Among Italian cities Venice ... stood in the front rank for this sinister repute.' (Barish, 1972: 65) So the choice of setting was deliberate, he wanted to expose the greed and corruption in London, but also wanted to distance his audience and not alienate them. They could recognise what they saw and where it was happening which enhanced the plays understanding to its audience.
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These guidelines contained thirteen virtues which he followed to the best of his ability. It was a "bold and arduous Project of arriving at moral Perfection (84)." In this guideline of virtues, Franklin lists Industry and Frugality. His definition of Frugality goes, "Make no Expence but to do good to others or yourself: i.e. Waste Nothing (85)." Following this virtue was beneficial to Franklin throughout his entire life. While still a printer, he was able to make a steady income by avoiding unnecessary pleasures, such as drinking and gambling, and unneeded material possessions.
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Islam teaches that wealth is something given by Allah for the assistance of the humanity and, therefore, is given to be shared. In Islam there are five pillars, out of which there is one where the Muslim has to pay something from his property to help the poor. This is not optional in Islam but is a command from Allah which means that the Muslim has to do the act. This pillar of Islam is called Zakah. In Arabic, Zakah means purification and many believe this name was given because of the purity it emits over the wealth which is left when the Zakah has been given.
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Outline a Muslim teaching on wealth and poverty, Explain why there is a need for world development, Analyse and explain the work of ONE Muslim agency working for world development.
* "Hajj" this is when a Muslim performs the holy pilgrimage to Mecca, the house of Allah. Giving charity is recognized all over the world, and in many religions giving charity is compulsory. Even people with no faith recognize generosity as a unique quality. Islam is a religion which acknowledges the importance of giving charity. Zakat is the third obligatory pillar of Islam; Zakat is an act of generosity towards people in poverty, in order for any Muslim to perform Zakat it is important for them to have reached the Nisab which is a certain amount of wealth, 2.5% of your wealth is the minimum amount and qualifies for Zakat.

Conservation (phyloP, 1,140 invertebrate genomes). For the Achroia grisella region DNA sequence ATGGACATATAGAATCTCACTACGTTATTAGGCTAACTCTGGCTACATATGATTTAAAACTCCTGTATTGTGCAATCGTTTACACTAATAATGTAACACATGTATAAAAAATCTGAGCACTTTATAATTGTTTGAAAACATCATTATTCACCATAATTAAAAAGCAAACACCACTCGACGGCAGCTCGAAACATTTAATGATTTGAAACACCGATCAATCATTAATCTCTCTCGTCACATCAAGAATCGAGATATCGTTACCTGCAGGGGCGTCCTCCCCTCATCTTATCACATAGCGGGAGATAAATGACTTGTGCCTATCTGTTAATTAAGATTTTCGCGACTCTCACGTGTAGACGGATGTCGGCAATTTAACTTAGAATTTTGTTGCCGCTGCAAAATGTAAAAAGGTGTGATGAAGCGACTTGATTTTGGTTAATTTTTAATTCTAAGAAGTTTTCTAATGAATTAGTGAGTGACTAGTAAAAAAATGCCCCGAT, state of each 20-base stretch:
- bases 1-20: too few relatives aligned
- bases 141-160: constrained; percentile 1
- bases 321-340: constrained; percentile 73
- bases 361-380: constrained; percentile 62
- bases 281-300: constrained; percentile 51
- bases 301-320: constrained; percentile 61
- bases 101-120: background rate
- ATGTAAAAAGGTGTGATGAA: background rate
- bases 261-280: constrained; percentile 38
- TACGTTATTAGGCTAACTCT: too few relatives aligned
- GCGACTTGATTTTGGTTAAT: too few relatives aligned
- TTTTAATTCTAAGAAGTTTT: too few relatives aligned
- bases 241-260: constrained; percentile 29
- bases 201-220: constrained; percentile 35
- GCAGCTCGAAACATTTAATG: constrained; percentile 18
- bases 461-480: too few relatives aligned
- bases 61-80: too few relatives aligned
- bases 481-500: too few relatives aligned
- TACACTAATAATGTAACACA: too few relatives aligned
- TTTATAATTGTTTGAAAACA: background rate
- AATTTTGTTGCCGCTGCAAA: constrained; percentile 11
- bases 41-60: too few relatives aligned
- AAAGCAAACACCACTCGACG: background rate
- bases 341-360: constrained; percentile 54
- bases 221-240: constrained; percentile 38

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"Charity does not have an effect Christians want, it makes people lazy and it keeps them poor" Discuss.
St Paul states that, 'if a man will not work, he will not eat.' This is clear that he believes that a person has to do something to receive a reward or that if no energy is put into something then, there will be no food. Perhaps he was pointing out that we need to earn our living and being given our living is wrong.
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In the cities of Africa the real causes of poverty are many such as environmental degradation, imbalances in power, wealth and even no access to knowledge. Poverty doesn't just mean people who have missed a couple of meals you know. I think you yourself are exaggerating there. People in poor countries such as Africa don't just miss a few meals. They are highly underweight and are suffering from malnutrition. Malnutrition in its many forms persists in virtually all the poor countries of the world in spite of a general improvement in food supplies and health conditions, and the increased availability of educational and social services.